Related info with this topic Paul Gustave Doré
(January 6, 1832 - January 23, 1883) was a French artist, engraver, and illustrator.
Doré was born in Strasbourg and published his first illustrated story at fifteen. He became a book illustrator in Paris, and his commissions included work by Rabelais, Balzac, and Dante. In 1853 he was asked to illustrate the works of Lord Byron. This was followed by other work for British publishers, including a new illustrated English Bible. He also illustrated an oversized edition of Edgar Allan Poe's The Raven.
Dore's English Bible (1865) was a great success, and in 1867 he had a major exhibition of his work in London. This led to the foundation of the Doré Gallery in New Bond Street.
In 1869, Blanchard Jerrold, the son of Douglas William Jerrold, suggested that they work together to produce a comprehensive portrait of London. Jerrold had got the idea from The Microcosm of London produced by Rudolph Ackermann, William Pyne, and Thomas Rowlandson in 1808.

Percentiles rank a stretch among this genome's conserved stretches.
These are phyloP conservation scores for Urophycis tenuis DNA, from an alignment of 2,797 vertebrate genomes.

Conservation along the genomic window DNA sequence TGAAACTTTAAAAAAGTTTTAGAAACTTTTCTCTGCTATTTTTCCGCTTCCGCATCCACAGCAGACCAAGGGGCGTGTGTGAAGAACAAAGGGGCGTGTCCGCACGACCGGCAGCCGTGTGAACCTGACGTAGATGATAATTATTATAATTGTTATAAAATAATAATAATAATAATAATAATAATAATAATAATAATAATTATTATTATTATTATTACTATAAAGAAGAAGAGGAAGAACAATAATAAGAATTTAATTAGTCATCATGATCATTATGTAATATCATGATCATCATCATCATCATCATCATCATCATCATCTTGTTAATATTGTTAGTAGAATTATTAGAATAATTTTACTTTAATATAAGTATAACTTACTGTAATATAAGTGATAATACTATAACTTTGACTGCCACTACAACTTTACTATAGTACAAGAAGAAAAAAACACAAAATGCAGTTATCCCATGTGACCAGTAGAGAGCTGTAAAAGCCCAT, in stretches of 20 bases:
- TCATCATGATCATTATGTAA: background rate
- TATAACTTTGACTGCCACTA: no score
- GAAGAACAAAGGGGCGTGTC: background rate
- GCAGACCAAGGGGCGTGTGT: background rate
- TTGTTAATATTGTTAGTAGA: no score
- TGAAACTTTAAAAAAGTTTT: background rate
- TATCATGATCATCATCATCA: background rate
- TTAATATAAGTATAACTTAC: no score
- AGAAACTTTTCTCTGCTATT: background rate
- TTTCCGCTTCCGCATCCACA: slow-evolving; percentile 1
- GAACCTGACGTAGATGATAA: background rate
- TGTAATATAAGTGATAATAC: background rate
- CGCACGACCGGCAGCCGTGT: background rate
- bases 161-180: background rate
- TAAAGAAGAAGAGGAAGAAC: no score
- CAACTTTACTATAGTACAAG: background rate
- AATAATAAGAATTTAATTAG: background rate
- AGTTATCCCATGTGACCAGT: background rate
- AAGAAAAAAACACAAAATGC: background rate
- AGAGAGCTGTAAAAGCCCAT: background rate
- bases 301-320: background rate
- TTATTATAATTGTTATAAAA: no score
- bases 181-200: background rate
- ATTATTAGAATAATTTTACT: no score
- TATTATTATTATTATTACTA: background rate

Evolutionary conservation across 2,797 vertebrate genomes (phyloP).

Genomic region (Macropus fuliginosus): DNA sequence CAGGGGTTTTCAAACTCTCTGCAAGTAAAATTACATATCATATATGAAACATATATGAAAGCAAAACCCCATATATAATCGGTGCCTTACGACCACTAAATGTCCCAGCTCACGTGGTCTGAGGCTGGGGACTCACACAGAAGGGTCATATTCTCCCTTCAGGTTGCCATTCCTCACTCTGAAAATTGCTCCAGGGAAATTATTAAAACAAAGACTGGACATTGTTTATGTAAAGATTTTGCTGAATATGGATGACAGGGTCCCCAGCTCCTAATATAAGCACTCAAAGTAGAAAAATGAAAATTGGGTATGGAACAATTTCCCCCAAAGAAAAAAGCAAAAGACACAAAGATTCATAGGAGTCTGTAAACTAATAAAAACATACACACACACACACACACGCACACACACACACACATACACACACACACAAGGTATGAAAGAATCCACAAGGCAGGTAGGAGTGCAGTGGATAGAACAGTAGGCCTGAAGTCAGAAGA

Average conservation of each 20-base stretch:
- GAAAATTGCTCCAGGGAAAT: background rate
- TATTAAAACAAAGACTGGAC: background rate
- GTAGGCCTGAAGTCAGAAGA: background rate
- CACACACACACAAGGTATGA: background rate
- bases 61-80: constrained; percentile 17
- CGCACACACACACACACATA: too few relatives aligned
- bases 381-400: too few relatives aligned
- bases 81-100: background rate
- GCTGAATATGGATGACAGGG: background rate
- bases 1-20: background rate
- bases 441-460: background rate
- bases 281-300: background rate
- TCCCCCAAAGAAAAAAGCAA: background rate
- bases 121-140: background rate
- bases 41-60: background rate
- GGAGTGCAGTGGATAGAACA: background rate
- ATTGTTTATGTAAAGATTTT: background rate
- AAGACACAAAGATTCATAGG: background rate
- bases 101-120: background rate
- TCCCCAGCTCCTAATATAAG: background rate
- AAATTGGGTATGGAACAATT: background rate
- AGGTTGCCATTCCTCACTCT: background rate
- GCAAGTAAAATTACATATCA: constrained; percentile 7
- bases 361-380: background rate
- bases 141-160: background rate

Doré signed a five-year project with the publishers, Grant & Co, that involved his staying in London for three months a year. He was paid the vast sum of ?10,000 a year for his work. The book, London: A Pilgrimage, with 180 engravings was published in 1872.
Although a commercial success, many critics disliked the book. Several were upset that Doré appeared to concentrate on the poverty that existed in London. He was accused by the Art Journal of "inventing rather than copying." The Westminster Review claimed that "Doré gives us sketches in which the commonest, the vulgarest external features are set down."
London: A Pilgrimage was a financial success, and Dore received commissions from other British publishers. His later ......
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